And why is it that complicated ? We just want to have more details on the Kobe Beef served at CB !! It is a very simple question, I guess.

                                                            And yes, chinese always specify what kind of chinese food we are going to eat whenever going to a restaurant, Cantonese, Szechuan, Shanghai... we never just say let's go to eat chinese food. Also, there is no such thing called Mandarin food in Chinese cuisine.

                                                            1. re: skylineR33

                                                              To be honest, I don't think the style of experience that CB sounds like it's going for should respond to a microscopic inquiry. You show up, you suspend disbelief, you enjoy yourself, and you leave yourself in the hands of the providers. Then everyone goes home to their various residences and venues.

                                                              Can anyone either track or dispute the certificate number given? Would anyone who actually attended care and ask for their money back?

                                                              I mean no offence to the food nerds/purists. I just question whether this is moving towards any factual determination.

                                                              1. re: Snarf

                                                                I don't want to suspend disbelief when I eat; it's not television, it's not a movie, it's not a piece of literature. It's food. There's a pretty big difference.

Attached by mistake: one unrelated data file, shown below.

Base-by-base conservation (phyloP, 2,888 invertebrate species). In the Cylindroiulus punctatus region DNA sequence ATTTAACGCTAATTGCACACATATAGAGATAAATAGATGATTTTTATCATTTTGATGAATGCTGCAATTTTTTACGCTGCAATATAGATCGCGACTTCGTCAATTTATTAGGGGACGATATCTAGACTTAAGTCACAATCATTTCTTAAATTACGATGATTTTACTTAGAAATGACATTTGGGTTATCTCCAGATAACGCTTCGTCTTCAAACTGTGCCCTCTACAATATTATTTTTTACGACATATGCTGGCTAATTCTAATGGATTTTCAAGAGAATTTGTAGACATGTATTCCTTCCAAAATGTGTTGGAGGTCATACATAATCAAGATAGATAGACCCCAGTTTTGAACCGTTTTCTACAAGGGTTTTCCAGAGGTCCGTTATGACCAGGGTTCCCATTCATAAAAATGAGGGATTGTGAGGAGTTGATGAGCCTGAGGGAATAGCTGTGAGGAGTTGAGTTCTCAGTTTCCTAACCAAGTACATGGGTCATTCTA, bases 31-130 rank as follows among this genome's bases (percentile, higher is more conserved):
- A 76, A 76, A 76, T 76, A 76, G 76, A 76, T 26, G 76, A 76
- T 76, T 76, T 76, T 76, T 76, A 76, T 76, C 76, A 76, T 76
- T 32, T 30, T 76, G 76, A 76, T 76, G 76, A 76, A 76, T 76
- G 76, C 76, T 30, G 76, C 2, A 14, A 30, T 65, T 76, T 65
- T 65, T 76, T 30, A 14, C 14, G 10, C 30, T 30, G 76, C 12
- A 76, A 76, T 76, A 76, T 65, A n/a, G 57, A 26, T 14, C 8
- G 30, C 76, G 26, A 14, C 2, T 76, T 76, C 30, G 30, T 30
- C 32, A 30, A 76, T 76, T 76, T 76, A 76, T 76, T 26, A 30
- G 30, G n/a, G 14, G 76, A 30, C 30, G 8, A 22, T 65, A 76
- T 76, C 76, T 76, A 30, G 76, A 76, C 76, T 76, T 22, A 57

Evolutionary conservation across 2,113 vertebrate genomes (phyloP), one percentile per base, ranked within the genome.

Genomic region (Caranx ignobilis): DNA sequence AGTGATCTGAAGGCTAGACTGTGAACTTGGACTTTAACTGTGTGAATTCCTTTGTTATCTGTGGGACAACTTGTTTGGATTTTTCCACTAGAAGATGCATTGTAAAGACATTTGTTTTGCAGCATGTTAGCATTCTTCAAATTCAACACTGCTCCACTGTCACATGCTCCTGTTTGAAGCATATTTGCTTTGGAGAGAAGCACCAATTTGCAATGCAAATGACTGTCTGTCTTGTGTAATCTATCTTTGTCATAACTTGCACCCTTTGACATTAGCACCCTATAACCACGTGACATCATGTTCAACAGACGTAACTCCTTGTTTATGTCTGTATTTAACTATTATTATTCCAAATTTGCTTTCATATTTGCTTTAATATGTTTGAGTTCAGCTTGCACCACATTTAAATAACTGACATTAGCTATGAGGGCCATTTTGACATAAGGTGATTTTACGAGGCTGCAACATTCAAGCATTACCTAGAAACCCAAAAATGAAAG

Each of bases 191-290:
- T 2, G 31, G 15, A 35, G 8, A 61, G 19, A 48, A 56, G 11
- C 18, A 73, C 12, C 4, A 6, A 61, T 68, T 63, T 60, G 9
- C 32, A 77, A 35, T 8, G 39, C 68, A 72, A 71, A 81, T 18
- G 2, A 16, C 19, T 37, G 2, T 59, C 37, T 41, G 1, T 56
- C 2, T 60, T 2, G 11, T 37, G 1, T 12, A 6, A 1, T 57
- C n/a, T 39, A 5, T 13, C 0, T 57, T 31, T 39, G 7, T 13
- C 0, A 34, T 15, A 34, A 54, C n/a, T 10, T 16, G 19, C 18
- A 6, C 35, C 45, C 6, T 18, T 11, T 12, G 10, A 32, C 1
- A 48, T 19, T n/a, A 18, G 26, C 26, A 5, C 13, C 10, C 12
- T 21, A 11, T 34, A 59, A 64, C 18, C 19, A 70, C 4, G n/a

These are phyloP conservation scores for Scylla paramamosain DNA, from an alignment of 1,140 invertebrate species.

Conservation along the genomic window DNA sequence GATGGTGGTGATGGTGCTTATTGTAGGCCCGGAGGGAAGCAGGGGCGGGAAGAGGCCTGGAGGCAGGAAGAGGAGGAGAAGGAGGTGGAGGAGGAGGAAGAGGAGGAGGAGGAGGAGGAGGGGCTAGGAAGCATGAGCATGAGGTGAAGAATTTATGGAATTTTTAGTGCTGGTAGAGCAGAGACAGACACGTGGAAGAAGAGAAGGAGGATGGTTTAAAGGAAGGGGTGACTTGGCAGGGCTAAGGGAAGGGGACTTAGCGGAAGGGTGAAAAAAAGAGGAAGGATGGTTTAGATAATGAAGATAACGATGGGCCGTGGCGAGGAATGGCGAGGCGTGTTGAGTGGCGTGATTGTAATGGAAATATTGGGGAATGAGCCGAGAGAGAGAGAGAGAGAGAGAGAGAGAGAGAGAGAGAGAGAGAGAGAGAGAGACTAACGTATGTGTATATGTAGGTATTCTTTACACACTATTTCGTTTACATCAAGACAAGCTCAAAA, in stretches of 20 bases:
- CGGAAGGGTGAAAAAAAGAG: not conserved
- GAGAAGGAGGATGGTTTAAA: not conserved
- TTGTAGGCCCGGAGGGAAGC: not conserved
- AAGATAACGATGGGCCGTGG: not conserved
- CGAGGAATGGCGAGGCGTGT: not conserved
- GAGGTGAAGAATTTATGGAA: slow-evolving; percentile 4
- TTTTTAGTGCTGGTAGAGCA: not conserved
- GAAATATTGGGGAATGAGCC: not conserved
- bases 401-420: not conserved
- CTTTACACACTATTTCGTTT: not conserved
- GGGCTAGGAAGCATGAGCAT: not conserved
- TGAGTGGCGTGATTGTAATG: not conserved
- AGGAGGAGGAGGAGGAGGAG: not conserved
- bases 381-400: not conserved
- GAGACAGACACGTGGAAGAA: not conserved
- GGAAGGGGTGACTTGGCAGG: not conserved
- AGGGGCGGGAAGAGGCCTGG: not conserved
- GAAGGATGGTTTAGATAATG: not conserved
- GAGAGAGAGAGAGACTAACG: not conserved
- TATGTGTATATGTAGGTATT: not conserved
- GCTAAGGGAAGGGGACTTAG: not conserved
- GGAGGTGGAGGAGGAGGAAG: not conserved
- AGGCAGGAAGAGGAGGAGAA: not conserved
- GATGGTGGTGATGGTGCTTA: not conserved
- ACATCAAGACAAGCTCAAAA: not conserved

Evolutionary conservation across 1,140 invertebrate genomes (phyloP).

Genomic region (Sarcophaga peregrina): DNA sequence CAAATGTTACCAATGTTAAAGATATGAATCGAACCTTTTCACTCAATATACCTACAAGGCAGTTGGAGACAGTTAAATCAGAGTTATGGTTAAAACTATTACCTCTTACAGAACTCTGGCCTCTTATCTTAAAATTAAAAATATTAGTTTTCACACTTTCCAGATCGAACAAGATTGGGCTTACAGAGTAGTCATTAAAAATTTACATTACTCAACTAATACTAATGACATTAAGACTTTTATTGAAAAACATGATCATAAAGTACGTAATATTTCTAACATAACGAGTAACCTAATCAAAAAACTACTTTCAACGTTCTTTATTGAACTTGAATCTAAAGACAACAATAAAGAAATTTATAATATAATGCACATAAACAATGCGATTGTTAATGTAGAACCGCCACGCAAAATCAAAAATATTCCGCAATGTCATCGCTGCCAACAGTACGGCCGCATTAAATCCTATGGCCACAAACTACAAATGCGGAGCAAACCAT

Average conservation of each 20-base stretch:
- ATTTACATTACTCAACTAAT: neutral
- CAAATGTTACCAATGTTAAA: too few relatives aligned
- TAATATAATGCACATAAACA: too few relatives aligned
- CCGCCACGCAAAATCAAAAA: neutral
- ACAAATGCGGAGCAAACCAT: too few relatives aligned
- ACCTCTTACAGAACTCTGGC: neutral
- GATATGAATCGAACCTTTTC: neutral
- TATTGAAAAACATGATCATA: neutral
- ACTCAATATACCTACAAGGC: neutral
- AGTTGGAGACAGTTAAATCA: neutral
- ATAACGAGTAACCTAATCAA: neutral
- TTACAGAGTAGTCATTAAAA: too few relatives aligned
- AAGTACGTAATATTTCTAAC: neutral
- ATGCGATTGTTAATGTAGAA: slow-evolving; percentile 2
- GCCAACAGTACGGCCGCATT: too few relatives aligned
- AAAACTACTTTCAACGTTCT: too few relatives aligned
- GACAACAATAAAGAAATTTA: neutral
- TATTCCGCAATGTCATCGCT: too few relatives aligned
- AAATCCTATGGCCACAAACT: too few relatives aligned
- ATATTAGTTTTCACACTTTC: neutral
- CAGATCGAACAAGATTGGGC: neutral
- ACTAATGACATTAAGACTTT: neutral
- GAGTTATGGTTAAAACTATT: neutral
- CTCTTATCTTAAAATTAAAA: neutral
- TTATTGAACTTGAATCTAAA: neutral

Might as well just serve buckets of gruel or something and tell everyone it's something else.

                                                                If it was legitimately Kobe beef, which wouldn't be shipped here, it wouldn't come with a certificate with any sort of Canadian identifiers. It's the same style of # as Barberian's beef, though we'd only really know for sure if the certificate was presented in its entirety, where it would actually list the origin of the product.

                                                                1. re: Snarf

                                                                  Ok if it is not moving towards any factual determination, it is just a question, no big deal. I just want to share what I have experienced with the so-called kobe beef in Toronto. All I know is there is no one in Toronto ever serve any Kobe beef, as no one up to this moment have any real support that they have real kobe beef, that's it. I have my Kobe beef in Japan, which presented with a certificate of 3 generations and a nose print. If no one from the dinner or elsewhere cares, good for them. I will never give out $150 for an experimental dinner for 6 hours long with a whole bunch of strangers, I make that very clear in some earlier CB thread.

                                                            2. re: Charles Yu

                                                              Are you implying I'm not a serious foodie?
                                                              I admitted the mis-labelling thing is bad. All I'm saying is that this discussion has gotten very tedious.

                                                        3. re: estufarian

                                                          If one has access to raw milk (not difficult when one lives in a rural area) it is a few simple steps away from being made into butter. It wouldn't be legal to serve in a restaurant, but in a private invite-only dinner setting the lines get a bit fuzzy don't they?

                                                          All I'll say is that it was bloody delicious.

                                                          1. re: Non Doctor

                                                            The butter would be simple to get, and I have no questions that it was represented accurately. The Kobe beef, though, is still an issue. Do you have anything on that one, Jamie?